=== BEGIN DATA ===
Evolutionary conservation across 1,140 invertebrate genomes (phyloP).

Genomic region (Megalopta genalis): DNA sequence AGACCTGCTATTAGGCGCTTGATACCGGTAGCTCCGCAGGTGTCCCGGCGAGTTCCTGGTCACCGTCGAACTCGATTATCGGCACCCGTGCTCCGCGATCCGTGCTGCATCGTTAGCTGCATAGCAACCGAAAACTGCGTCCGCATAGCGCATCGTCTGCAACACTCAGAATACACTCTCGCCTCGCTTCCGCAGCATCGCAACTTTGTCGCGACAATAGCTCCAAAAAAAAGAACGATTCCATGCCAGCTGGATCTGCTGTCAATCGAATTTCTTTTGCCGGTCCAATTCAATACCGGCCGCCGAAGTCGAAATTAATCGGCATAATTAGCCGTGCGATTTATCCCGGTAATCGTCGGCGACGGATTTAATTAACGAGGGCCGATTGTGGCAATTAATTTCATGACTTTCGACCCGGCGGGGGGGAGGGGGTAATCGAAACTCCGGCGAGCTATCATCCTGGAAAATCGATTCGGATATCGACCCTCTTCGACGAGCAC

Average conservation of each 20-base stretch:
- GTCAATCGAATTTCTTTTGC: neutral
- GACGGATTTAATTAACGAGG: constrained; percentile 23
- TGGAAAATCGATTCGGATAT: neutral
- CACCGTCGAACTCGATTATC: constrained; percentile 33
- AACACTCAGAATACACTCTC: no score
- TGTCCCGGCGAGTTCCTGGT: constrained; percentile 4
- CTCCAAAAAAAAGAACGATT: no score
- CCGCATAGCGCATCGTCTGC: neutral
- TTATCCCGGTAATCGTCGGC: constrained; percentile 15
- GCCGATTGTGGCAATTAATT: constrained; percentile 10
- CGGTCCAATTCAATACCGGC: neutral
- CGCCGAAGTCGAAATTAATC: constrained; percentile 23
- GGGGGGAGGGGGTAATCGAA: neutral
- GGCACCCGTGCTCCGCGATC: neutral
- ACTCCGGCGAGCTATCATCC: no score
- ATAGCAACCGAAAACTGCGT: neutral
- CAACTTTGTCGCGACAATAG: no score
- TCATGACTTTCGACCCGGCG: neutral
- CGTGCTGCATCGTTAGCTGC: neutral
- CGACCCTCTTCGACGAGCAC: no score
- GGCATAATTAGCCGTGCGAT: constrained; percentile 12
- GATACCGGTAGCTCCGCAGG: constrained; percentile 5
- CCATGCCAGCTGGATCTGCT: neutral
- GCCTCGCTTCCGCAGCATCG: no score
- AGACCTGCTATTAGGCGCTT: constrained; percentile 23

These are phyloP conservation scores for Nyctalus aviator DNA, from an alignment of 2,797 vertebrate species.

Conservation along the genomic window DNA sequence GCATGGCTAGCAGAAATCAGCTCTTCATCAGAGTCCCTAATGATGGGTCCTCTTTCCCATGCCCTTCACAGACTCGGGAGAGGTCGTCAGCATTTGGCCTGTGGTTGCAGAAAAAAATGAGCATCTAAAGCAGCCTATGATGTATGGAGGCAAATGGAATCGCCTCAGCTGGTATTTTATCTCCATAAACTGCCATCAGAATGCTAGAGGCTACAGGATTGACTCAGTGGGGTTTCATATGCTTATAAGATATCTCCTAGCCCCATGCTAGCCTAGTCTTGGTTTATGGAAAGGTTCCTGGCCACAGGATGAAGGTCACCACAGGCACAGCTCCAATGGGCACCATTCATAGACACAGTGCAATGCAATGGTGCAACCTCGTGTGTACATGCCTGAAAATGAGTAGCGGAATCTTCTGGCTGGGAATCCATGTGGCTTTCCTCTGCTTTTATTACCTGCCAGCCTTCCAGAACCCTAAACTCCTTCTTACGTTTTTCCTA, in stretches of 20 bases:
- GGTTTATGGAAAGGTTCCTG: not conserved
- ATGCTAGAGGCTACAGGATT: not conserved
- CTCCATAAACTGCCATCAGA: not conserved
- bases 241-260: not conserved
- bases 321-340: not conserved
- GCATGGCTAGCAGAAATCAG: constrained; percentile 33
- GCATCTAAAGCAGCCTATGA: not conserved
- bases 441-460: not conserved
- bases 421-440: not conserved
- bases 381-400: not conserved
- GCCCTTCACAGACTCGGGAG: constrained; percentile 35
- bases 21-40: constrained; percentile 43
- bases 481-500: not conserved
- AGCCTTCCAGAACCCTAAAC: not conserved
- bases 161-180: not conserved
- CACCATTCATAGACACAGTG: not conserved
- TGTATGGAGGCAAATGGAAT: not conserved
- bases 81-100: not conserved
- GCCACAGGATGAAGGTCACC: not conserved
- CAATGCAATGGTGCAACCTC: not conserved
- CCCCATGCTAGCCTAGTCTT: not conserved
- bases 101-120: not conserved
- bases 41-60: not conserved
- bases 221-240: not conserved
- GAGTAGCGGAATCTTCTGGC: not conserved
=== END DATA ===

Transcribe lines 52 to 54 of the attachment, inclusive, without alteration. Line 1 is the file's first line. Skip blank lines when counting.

- bases 101-120: not conserved
- bases 41-60: not conserved
- bases 221-240: not conserved